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Victoria Allan
Victoria Allan
Victoria Allan is the founder and managing director of real estate agency Habitat Property

The willingness of firms to reopen offices here, the expected return of residents who fled harsh pandemic restrictions and low interest rates are just some of the reasons sentiment is turning positive after access to Hong Kong was restored.

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Hong Kong’s property market is generally volatile, and predicting its course is next to impossible, but against the backdrop of the Ukraine war and wavering stock markets, real estate feels like a safe bet.

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Sentiment is very different from what it was in the past, and different still from what it was last year at this time. For lack of a better word, Hong Kong has entered into a realistic property cycle.

Hong Kong’s property market has a way of adapting to shocks, so don’t be surprised if spots like Red Hill, Regalia Bay and Tai Tam enjoy price gains of up to 10 per cent this year, says Habitat Property’s Victoria Allan.

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Hong Kong’s ever resilient property market is having a fruitful 2021 so far. Unprecedented confidence has returned to the market, and sales figures are topping 6,500 per month – not bad for a market that was wracked by uncertainty just 12 months ago.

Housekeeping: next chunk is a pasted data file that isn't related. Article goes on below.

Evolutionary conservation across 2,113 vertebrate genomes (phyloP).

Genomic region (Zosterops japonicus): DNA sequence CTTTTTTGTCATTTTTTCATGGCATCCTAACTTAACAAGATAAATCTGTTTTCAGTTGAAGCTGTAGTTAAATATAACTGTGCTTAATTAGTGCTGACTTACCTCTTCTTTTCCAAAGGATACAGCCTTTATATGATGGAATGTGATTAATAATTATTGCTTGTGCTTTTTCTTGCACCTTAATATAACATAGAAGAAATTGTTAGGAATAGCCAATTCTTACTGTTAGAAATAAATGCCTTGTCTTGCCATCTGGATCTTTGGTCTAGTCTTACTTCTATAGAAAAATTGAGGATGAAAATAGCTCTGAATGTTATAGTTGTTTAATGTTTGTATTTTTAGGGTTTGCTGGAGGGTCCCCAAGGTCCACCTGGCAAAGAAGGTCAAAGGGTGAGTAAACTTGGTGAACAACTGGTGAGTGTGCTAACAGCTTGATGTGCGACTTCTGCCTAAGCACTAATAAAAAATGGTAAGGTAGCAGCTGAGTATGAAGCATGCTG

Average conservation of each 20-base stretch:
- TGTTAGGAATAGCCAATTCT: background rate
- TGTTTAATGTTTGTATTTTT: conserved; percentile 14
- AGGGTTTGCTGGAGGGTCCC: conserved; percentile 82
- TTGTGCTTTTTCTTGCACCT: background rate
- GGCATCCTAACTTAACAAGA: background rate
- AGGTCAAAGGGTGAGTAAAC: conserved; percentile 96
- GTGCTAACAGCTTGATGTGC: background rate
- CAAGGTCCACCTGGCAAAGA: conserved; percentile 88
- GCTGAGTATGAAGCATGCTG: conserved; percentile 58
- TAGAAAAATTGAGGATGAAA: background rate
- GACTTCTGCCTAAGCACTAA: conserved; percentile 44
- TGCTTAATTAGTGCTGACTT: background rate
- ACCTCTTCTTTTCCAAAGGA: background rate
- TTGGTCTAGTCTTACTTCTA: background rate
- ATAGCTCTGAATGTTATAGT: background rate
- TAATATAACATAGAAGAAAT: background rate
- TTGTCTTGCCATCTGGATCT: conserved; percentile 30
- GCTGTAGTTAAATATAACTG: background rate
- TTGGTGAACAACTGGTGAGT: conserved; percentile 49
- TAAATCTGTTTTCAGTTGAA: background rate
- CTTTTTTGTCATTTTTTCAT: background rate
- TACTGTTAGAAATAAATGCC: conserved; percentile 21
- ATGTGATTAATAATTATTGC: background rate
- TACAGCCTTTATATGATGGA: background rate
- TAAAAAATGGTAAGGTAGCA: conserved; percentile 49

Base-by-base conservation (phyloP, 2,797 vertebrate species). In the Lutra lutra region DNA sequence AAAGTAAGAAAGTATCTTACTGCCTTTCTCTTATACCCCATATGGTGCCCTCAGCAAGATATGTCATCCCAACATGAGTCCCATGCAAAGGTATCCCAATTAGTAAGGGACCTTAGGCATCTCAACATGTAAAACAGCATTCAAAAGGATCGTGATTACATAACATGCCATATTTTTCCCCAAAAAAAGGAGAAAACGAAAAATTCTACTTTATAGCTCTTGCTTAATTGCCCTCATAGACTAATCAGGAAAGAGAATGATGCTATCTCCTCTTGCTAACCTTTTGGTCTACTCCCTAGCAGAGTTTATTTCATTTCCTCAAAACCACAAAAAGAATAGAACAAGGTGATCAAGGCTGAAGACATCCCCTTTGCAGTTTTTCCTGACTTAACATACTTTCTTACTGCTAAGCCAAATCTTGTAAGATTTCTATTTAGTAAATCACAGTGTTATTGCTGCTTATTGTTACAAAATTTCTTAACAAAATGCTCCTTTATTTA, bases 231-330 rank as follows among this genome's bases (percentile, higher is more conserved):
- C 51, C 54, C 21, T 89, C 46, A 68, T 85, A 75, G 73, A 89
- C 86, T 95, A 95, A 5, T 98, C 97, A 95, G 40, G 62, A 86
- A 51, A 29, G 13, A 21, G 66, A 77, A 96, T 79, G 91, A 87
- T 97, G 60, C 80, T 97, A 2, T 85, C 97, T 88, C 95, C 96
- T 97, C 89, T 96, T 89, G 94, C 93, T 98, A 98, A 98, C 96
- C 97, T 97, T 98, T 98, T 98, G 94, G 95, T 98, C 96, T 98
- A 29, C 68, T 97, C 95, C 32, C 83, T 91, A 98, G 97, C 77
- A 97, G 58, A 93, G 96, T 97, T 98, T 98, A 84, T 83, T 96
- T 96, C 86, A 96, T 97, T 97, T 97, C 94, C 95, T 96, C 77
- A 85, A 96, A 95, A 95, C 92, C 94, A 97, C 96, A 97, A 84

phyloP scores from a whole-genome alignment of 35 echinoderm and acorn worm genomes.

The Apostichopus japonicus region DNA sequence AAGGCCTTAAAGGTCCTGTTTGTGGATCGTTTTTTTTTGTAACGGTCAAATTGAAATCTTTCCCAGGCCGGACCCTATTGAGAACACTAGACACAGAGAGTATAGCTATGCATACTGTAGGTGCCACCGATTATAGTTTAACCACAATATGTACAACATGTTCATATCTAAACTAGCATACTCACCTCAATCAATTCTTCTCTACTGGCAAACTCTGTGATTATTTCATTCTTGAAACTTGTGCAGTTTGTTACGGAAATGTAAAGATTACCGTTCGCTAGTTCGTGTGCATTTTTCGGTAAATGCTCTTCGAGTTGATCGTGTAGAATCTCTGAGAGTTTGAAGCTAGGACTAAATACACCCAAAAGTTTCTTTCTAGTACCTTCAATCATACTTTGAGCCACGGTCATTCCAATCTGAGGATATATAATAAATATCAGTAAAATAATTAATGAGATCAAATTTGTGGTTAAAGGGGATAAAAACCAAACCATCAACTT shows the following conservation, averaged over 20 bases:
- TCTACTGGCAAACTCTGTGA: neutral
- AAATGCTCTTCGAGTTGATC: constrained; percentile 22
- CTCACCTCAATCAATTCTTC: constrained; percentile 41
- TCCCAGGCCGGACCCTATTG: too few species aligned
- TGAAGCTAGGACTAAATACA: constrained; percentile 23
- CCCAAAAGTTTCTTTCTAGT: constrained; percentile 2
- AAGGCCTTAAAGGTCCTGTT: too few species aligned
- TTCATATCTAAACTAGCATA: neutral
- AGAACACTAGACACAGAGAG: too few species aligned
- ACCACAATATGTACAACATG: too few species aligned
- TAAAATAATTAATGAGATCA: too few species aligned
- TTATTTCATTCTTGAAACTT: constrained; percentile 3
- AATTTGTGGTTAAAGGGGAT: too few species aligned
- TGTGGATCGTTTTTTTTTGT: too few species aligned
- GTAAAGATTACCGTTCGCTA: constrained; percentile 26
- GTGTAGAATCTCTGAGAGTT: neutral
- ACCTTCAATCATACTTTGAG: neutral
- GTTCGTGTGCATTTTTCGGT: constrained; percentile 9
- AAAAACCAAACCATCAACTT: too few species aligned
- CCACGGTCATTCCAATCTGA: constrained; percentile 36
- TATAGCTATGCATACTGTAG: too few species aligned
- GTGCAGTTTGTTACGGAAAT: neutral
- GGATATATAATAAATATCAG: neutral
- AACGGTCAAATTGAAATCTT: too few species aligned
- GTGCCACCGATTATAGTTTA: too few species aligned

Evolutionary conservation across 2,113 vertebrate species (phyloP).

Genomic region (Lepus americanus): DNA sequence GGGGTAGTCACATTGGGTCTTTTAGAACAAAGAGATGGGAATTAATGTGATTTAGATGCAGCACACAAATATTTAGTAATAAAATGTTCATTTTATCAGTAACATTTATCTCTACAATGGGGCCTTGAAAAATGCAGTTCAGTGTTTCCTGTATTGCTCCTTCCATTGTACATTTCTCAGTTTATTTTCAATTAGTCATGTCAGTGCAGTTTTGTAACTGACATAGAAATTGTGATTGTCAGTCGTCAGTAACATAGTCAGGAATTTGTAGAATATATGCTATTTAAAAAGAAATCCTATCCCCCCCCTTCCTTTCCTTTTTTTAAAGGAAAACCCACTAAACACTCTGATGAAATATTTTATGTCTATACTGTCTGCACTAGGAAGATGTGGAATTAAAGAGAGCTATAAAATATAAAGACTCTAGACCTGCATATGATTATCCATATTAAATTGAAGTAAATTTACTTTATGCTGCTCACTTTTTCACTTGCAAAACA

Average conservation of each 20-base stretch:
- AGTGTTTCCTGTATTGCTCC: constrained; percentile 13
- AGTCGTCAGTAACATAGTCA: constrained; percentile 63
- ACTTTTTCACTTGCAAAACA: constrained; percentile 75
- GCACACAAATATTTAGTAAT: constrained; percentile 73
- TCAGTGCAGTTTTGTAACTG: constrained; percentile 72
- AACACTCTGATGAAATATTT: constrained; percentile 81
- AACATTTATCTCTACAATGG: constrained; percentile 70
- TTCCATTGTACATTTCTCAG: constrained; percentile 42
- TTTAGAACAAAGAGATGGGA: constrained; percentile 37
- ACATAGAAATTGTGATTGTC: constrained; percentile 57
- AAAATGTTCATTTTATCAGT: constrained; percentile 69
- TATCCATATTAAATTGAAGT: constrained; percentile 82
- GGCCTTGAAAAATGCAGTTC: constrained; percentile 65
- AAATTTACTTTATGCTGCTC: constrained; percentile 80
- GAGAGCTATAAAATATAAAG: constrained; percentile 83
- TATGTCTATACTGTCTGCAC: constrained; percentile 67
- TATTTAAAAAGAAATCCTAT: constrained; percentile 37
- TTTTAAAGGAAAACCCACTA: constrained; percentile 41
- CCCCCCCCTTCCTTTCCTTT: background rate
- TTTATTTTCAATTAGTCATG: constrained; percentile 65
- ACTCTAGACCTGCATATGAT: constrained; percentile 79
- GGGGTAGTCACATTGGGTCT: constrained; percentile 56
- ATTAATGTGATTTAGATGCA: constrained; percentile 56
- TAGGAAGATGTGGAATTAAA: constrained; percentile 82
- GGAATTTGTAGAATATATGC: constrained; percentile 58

Hong Kong’s economy in general, and the property market in particular, are not heading for a miraculous rebound, but both will firmly be on a slow, steady road to recovery by spring.

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With infection numbers averaging in the mostly single digits this month, and business getting back to something resembling ‘as usual’, sentiment revolving around the property market has also improved, and in another display of pent up demand, sales have trended up

Like employers waking up to the potential of more work-at-home staff, people are starting to see the importance of rooftops and terraces as they spend more time at home, writes Victoria Allan of Habitat Property.

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The Hong Kong market is going to move week to week rather than quarter to quarter for the foreseeable future. This is not to say the sky is falling and the rug is being pulled out from beneath us – it is just a matter of shifting priorities in what is shaping up to be a post Covid-19 world.

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The threat to Hong Kong’s property market is far greater from the Covid-19 outbreak than Sars in 2003. But in these uncertain times real estate is seen as a much better asset than equities.